26 Responses to “Are you the Cheapest Chiropractor on the Block?”

  1. Dr. Daniel says:

    Good article! I see way too many docs undervaluing their services. I’ve been guilty of that in the past as well. Establish a patient base that values your services and has no problem paying you what you are worth, and practice becomes a lot more fun!

  2. Matthew Loop says:

    I couldn’t agree more, Dr. Daniel 🙂

  3. Great article like usual Matt! More chiropractors need to learn that bargaining or lowering their fees gives no value to what we do. We are doctors and provide so much to patients.
    I had a similar situation when I first bought my practice 5 years ago…a guy who was seeing the other chiropractor that complained when I was raising fees…. from the $30/visit to cash patients the previous doctors was charging… oh and $20 to some, $10 to others. But when I saw the guy drive in a $120,000 mercedes, and start talking about how he owns a plane and flies around the country and was retired at age 45…and at current was nearing 60…I realized what had to be done.

  4. KW says:

    I am a patient of chiropractic care:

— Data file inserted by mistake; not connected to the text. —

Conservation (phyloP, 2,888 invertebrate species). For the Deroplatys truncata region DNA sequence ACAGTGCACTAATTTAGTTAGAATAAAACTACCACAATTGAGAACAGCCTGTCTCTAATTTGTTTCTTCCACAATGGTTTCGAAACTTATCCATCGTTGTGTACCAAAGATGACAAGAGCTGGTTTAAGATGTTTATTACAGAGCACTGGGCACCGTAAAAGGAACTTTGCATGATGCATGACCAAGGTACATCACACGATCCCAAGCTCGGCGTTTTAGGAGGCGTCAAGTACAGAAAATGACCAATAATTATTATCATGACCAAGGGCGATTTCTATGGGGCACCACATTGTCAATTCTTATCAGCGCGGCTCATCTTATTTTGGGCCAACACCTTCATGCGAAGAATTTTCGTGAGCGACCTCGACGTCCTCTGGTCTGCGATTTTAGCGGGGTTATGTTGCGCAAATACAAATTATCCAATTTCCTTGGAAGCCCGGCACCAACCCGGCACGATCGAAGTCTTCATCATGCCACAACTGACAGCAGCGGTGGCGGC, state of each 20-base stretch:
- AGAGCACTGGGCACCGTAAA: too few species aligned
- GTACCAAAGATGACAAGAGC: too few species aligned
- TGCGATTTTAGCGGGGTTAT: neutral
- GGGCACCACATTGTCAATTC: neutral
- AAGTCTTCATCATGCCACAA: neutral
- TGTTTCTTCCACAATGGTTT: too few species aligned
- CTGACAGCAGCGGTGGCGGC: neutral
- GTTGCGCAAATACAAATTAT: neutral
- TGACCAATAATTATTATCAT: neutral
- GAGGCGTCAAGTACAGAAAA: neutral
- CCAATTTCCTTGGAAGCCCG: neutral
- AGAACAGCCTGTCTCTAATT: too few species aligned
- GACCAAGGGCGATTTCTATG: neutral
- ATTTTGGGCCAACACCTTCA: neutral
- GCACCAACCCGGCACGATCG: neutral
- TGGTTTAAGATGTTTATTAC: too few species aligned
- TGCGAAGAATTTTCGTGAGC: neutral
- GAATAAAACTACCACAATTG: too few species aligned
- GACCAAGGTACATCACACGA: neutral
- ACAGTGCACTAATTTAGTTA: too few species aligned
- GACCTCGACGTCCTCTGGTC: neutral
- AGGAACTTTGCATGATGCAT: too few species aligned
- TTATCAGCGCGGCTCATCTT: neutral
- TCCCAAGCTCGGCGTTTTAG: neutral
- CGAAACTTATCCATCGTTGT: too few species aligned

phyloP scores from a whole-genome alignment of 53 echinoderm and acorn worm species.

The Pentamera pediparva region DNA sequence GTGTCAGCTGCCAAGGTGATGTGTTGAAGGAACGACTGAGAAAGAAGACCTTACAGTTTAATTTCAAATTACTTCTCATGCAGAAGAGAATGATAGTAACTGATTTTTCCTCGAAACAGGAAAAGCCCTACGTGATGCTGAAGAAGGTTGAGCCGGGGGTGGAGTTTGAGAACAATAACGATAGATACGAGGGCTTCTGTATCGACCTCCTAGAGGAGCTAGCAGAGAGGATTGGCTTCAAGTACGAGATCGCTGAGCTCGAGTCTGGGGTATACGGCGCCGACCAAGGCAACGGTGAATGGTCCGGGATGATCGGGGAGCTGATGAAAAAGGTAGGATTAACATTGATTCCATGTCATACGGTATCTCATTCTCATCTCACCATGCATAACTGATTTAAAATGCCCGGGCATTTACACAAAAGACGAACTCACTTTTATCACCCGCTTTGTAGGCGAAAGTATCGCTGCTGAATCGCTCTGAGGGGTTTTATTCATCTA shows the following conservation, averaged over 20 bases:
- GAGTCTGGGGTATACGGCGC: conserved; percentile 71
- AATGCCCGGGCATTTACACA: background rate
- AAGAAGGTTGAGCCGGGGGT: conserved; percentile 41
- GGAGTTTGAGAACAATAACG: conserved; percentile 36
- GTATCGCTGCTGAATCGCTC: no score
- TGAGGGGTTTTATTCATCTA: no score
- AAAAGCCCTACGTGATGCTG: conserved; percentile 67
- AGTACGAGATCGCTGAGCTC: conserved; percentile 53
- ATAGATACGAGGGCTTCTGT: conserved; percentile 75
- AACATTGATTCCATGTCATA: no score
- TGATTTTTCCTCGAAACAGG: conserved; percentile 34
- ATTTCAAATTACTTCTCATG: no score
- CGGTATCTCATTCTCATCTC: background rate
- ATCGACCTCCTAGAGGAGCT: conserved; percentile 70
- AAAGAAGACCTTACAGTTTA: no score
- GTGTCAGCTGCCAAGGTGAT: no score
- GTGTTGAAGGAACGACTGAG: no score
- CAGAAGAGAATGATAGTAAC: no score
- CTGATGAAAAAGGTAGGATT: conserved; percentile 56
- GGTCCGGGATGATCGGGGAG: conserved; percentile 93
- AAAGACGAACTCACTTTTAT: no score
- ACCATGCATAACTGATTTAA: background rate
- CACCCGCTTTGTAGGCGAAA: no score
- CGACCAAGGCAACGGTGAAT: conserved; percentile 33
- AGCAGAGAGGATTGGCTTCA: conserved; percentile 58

Dont’ be afraid to point blank ask for fees if necessary. I have been a chronic pain patient (thanks to chiropractic for one, I’m much better and keep improving). When in a lot of pain especially head/facial related pain my mind was in such a daze, I would literally forget when I got to the desk if I got to talking to pay (even if I had my debit card out! – Without thinking I’d be talking and put it back in my wallet). I’m thankful for one receptionist who says “um, do you have your payment?” if I do this. This is not a problem for me at offices who request at least co-pays and deductibles up front. I’d prefer to pay up front. I’m more likely to forget or not get around to paying later. When I had a lot of headpain and facial pain, getting on the phone to make a payment was torture as talking on the phone made things worse. Looking at bills through an aching face – not easy either. I had the money – was just hard to get to taking care of things. A clinic doesn’t have to be rude, one can show sympathy for the patient but still ask for the money. Don’t ever feel sheepish.